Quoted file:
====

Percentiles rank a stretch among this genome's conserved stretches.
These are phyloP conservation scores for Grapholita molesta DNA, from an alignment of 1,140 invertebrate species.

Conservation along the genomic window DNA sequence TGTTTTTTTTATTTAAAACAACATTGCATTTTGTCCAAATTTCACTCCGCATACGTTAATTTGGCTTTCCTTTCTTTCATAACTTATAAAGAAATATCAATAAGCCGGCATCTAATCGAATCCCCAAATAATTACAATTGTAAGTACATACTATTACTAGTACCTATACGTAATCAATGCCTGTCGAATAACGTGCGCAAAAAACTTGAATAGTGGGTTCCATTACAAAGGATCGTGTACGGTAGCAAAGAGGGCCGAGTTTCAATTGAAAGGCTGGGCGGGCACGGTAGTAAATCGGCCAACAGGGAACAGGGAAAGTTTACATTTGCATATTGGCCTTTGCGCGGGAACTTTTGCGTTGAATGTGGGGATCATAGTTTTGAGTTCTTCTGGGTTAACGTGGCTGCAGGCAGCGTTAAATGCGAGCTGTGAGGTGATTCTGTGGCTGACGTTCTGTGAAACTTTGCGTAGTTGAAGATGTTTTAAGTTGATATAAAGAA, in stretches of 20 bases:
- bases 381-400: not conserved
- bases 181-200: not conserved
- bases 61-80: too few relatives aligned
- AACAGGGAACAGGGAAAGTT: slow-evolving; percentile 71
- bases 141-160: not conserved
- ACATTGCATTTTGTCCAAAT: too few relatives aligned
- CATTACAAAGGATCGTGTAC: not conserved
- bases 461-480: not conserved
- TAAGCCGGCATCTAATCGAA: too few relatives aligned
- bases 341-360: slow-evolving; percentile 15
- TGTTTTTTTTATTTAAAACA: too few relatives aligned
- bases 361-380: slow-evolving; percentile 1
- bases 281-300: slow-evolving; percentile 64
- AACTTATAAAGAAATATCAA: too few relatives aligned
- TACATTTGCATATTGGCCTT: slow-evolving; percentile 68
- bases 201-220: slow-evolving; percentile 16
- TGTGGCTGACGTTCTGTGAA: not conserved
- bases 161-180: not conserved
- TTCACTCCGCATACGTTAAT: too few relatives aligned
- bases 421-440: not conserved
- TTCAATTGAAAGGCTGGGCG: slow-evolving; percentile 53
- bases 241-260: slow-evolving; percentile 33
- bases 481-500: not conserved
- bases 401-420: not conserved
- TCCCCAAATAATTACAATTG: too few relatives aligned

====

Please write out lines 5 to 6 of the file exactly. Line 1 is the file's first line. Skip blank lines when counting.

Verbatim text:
- bases 181-200: not conserved
- bases 61-80: too few relatives aligned